Motivated by recent failures to recall Jefferson Parish President Mike Yenni and former St. Tammany Parish Coroner Peter Galvan, a lawmaker says he’s filing a bill Thursday to reduce the threshold for petition signatures that must be collected to get a recall election on the ballot. State Rep. Paul Hollis, R-Covington, said he believes both houses of the Legislature will support his proposal when the session starts April 10 and will support the need to ease requirements under the state’s recall law, which he called the most onerous in the country. “I look at Louisiana compared to all the other states that allow for recalls and Louisiana’s threshold is by far the highest requirement and I certainly don’t want it to be the lowest and likewise I don’t want it to be easy, I just want it to be possible.”
Articles about voting issues in Louisiana.
More than 70,000 Louisiana residents on probation or parole for felony crimes will remain unable to vote, under a decision issued Monday by a reluctant Baton Rouge judge who said he disagreed with the prohibition in law but had to uphold it. State District Judge Tim Kelley called it unfair to keep thousands of people from voting if they’re working, paying taxes and following the law. But he said Louisiana’s constitution and a four-decades-old state law required him to continue denying the voting rights. “I don’t like this ruling. I don’t like it. It’s not fair,” Kelley said.
A state judge in Baton Rouge is slated to rule Monday on the legality of a four-decades-old Louisiana law that bars felons on probation and parole from voting. There are roughly 71,000 such persons in the state. Attorneys for eight individuals and a group called Voice of the Ex-Offender challenged the constitutionality of the 1976 law in a case that’s being heard by District Court Tim Kelley. In recently filed written arguments, lawyers for the plaintiffs and for the state Attorney General’s and Secretary of State’s offices have given Kelley plenty to chew on as he mulls his decision.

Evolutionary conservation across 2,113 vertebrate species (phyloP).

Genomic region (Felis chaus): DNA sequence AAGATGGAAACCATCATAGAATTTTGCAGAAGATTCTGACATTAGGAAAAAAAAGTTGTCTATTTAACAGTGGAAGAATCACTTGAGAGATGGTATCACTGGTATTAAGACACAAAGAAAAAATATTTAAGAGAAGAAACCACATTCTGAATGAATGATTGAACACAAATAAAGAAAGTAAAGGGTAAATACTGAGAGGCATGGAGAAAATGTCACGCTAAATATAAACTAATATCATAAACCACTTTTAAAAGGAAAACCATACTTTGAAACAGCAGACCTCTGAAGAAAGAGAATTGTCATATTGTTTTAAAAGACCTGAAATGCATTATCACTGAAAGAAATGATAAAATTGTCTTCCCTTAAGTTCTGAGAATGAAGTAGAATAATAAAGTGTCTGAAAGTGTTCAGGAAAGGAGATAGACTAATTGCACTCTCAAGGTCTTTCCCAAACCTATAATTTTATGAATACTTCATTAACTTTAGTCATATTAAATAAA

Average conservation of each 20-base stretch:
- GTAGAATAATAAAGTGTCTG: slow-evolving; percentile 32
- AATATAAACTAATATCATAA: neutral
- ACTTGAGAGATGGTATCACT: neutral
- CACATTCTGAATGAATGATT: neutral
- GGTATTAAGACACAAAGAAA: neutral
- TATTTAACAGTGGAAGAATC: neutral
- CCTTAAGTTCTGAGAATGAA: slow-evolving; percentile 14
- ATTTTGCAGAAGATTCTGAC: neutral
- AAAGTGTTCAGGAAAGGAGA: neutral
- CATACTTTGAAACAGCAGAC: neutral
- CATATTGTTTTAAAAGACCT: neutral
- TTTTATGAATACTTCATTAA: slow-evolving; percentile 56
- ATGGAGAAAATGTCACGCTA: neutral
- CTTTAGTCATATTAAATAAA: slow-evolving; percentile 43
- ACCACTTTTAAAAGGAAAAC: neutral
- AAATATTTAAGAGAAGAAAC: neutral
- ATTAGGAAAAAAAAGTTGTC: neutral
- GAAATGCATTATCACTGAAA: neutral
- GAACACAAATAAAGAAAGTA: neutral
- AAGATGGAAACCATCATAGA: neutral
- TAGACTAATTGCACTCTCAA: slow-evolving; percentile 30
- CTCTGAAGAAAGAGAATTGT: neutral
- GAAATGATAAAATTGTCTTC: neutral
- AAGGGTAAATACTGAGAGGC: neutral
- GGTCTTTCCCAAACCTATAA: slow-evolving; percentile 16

A report by the Louisiana secretary of state’s office on the use of a Jefferson Parish voting machine reserved for “VIPs” has been turned over to the district attorney’s office. The state office would not release the findings of its election compliance unit on Tuesday (Nov. 29), however, citing a Louisiana law that shields “records pertaining to pending criminal litigation or any criminal litigation which can be reasonably anticipated” until the case is closed. The machine had been kept in a private conference room at Registrar of Voters Dennis DiMarco’s office in Elmwood during the early voting period leading to the Nov. 8 elections. It was not available to the general public. DiMarco said he and some of his staff let certain people use it to avoid waiting in line.